I applied for and was Granted VK5HC (Hotel Charlie,  Henry Charlie, Honolulu California, or my favourite – welcome to the Hotel California) and yes, the callsign makes a difference when you are (I am) on the RX stations noise-floor). The callsign choice probably helped me actually complete 5 to 10% of the very difficult contacts.

A “contest callsign” that is phonetically easy is a worthwhile addition

WX Sonde

A short sharp and shiny post !

There’s been a clear increase in interest in tracking and chasing the Bureau of Meteorology radiosonde launches here in VK5. Many have been tracking these on tracker.habhub.org and aprs.fi, and there have been quite a few new faces sighted near sonde landing locations!

to this end, I have set up a mailing list where items such as RX ground stations, chasing, and chasing co-ordination can be discussed.  This will also help avoid situations that have been encountered recently, where people have travelled quite long distances to find a sonde has already been recovered.

If you are an active RX station or a chaser we would encourage you to subscribe to the VK5 WX Sonde list.  All new members need to be approved before posting, and that will usually be done within a day or so.

For those new to this activity, the following resources will help:

Launches out of Adelaide occur twice a day, at 8:45 AM and 8:45 PM. The automatic sonde receiver stations usually detect the sonde shortly after launch, and upload telemetry to the HabHub Tracker ( https://tracker.habhub.org/#!mt=roadmap&mz=7&qm=6_hour&mc=-34.13946,138.42875 ).
Mt Gambier launches occur on Mondays and Thursdays at 8:45AM. Launches are also performed from Woomera and Ceduna, though we don’t currently know the schedules for these sites.

The Mailing list was established so that the Various RX station operators can discuss any issues and or set-up hints and tips.  For the Chaser, the list can be used to co-ordinate and notify when you intend to chase and to notify  when you actually find a Sonde.

2017 Summer FD

This year,  for something a bit different the FD was never about building a full-on 4 band station and going all out for a big score – it was all about doing more with less.

We (Me, Bob VK5FO and Ray VK5RR) teamed up with Andy, VK5AKH and went QRP portable and went for a “nice” hike up to Black Hill Summit – a summit that is a hike in – and at 460M above sea level in PF95ic

We met down the bottom of the hill about an hour before the start and packed up the gear and antennas and away we went

We were taking gear to get us on the air on 4 bands for field day – 6m, 2m, 70cm and 23cm.

After nearly an hour, we finally made it to the summit at around 01:10 UTC just after the start time and proceeded to set up Antennas and Radio’s

Here you can see the Antenna’s – 1/2 Wave Vertical for 6m on the blue pole, and on the Camera Tripod, you can see the 11 Ele on 23cm, the 6 Ele on 70cm and the Slim Jim for 2m.

Andy making a contact on 6m with the KX3.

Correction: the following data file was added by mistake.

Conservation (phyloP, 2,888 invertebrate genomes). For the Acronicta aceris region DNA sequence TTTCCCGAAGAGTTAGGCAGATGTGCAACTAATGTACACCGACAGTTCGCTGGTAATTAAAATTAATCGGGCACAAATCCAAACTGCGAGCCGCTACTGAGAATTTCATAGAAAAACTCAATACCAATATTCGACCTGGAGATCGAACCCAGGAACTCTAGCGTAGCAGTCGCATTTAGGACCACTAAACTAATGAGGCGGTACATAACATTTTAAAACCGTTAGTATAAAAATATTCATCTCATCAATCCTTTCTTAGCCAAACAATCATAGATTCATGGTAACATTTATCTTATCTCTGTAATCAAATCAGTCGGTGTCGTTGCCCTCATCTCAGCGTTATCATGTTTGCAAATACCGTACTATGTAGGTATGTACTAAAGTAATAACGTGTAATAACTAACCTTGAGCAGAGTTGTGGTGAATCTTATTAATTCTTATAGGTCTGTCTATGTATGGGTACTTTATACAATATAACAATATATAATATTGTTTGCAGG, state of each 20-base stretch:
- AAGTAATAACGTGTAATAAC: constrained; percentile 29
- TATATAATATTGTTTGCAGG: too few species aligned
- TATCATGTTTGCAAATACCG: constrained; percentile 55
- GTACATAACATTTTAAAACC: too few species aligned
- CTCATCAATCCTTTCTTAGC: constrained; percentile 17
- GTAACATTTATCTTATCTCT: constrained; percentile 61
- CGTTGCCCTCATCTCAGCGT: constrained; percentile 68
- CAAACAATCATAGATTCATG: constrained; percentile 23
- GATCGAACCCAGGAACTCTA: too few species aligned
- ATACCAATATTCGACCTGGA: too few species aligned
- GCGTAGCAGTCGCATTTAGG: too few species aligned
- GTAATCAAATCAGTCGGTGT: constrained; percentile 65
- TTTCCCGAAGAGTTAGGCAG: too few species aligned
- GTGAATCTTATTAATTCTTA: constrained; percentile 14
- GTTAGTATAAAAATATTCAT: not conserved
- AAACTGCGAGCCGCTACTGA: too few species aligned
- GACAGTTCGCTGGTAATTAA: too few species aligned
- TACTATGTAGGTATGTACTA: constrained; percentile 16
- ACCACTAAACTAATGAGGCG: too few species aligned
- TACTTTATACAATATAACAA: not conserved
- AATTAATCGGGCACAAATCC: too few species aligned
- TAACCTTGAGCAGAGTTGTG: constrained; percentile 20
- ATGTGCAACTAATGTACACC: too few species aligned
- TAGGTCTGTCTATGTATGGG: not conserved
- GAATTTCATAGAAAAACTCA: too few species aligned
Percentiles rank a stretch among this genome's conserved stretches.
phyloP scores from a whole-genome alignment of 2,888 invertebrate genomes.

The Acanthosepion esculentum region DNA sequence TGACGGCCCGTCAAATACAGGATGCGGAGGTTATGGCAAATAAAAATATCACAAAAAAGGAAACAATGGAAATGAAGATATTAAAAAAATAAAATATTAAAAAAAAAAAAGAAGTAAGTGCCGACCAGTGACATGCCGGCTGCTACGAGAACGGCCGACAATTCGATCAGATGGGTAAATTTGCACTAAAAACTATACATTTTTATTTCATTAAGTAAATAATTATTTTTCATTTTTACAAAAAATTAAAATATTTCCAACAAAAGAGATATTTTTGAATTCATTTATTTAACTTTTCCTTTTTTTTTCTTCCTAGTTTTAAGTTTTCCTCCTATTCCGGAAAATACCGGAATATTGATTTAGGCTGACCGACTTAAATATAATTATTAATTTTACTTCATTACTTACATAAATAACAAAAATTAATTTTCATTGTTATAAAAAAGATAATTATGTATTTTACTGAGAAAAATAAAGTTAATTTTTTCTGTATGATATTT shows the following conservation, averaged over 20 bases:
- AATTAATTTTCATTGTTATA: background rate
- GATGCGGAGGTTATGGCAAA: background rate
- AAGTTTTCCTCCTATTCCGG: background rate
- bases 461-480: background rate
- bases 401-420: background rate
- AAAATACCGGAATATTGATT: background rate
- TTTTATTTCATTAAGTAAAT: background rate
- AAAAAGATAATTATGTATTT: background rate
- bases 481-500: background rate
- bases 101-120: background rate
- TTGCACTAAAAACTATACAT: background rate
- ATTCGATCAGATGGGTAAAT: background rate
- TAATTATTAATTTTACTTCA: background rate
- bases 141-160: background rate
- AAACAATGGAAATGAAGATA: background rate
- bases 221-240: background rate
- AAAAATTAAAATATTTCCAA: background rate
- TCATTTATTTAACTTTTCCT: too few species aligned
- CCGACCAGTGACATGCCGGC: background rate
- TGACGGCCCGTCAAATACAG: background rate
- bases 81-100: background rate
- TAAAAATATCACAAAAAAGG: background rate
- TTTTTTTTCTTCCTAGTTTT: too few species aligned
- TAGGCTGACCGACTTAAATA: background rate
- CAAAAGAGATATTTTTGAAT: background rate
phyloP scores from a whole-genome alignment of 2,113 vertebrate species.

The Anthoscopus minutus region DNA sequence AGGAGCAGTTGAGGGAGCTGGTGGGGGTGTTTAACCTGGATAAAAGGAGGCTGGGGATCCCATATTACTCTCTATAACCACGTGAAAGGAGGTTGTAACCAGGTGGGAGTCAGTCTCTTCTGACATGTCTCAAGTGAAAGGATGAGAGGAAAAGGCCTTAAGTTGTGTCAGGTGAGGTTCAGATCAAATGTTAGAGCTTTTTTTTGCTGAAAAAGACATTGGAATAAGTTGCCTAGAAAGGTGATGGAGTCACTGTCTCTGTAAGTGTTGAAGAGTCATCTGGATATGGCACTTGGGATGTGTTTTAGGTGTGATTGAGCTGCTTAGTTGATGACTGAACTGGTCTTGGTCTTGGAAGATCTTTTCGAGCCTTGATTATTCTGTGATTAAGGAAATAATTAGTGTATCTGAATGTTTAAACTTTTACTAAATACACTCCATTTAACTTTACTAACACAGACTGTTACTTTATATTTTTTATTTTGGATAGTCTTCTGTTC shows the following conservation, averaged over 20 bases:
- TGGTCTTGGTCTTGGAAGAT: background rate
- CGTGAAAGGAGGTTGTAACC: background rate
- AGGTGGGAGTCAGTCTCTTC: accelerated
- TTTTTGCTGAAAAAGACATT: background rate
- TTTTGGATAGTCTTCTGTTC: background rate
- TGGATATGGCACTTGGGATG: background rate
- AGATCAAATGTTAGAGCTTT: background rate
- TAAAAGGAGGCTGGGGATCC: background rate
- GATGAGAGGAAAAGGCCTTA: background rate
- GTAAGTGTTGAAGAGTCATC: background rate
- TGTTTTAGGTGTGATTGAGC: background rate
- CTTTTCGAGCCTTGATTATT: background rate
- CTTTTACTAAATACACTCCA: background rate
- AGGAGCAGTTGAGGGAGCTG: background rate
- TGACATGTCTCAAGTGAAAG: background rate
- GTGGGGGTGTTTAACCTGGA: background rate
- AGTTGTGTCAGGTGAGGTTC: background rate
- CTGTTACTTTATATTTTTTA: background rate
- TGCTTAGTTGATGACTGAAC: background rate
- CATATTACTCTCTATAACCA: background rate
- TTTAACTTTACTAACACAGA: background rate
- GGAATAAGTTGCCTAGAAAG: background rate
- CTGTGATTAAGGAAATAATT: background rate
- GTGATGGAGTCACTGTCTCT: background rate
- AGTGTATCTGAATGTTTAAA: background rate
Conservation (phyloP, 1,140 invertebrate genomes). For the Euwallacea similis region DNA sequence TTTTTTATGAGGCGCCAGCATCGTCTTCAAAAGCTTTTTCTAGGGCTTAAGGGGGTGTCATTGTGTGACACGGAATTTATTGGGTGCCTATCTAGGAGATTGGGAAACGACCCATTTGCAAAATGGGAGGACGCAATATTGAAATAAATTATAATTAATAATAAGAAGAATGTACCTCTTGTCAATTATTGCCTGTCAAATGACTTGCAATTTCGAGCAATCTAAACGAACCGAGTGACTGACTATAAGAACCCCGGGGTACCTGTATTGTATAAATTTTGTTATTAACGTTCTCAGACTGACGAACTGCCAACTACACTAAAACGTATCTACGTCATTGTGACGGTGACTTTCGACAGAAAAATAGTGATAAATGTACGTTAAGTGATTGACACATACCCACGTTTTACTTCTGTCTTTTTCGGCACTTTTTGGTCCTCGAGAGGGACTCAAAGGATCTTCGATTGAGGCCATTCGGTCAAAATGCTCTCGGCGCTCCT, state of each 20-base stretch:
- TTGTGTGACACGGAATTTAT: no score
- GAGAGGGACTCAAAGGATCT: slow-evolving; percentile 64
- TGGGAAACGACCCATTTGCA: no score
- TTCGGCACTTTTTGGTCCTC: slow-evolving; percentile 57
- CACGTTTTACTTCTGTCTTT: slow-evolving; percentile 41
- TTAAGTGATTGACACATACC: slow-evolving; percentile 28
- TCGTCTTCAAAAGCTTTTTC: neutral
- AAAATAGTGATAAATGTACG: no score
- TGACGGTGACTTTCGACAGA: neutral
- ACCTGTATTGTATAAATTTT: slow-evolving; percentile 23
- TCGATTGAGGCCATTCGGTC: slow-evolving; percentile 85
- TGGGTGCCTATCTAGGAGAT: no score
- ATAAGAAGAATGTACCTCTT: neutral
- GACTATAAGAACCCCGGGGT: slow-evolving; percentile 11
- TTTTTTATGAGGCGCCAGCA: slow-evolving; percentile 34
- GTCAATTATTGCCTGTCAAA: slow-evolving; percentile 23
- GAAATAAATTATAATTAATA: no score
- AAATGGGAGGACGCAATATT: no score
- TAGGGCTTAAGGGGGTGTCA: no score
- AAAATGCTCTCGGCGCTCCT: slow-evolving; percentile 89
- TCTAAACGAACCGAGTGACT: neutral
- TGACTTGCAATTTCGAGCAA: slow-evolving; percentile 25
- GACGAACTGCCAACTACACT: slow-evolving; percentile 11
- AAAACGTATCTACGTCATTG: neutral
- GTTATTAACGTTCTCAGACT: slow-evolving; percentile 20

The summit, while it doesn’t offer great views has shade! which makes for a pleasant place to operate from.

Did I say minimal station set-up.  Here I am with the KX3 and you can see the 70cm XVTR and batteries in the foreground.

We were set up pretty much at the old trig point – I say old, because someone has ripped it all out of the ground at some point and built a pile of rocks adjacent to it on the walking trail.

The aim of the day was to enjoy the hike up to the top of the hill and play a bit of radio and within an hour or so we had contacts on all 4 bands.  It was all about getting out for a few hours, and getting a few contacts and handing out contacts to the other stations who were also out and about.

As far as FD goes, it is a decent location for a minimal set-up basic antenna’s that we carried in, and very modest power  on all bands – we had 5w on 6m, 2m and 70cm and 3w on 23cm.  It truly is a case of “height is might” when it comes to VHF/UHF and above.

Mid-afternoon we packed up and headed back down the trail.

It doesn’t look it, but it was a decent hike – with about 2km each way and 250+M elevation change.  Coming back down was a bit quicker it was only about 40 minutes. Here we were about 5 minutes from the bottom.

 

We had APRS running on the Handheld while hiking in and out.

At the end of the day, I logged 16 contacts for FD, and Andy logged 21, in the 3 hours or so we were at the Summit.

As we were operating from Black Hill, this also qualified as both a SANPCPA and VKFF Activation.

 

VKFF-1683 Anstey Hill Recreation Park

Managed to find a bit of time and got out to activate one of the new parks as a first activator this afternoon.

With good early spring WX I packed up and headed out.  After having a lot of reports of the bands being well and truly on the decline, I packed the amp as well.

We headed around to the park and set up near the top of the range off Range Rd,  While it offers elevation, it also has a very nice 415Kv transmission lines running right across the top of the park and I was hoping it would not be too noisy.

Planned on a PSK and SSB activation and set up initially on 20m.  Had a few issues but finally managed to get everything working and started calling CQ on PSK31 on 20m,   at around 06:45UTC

anstey-hill-setup
The Shack for the activation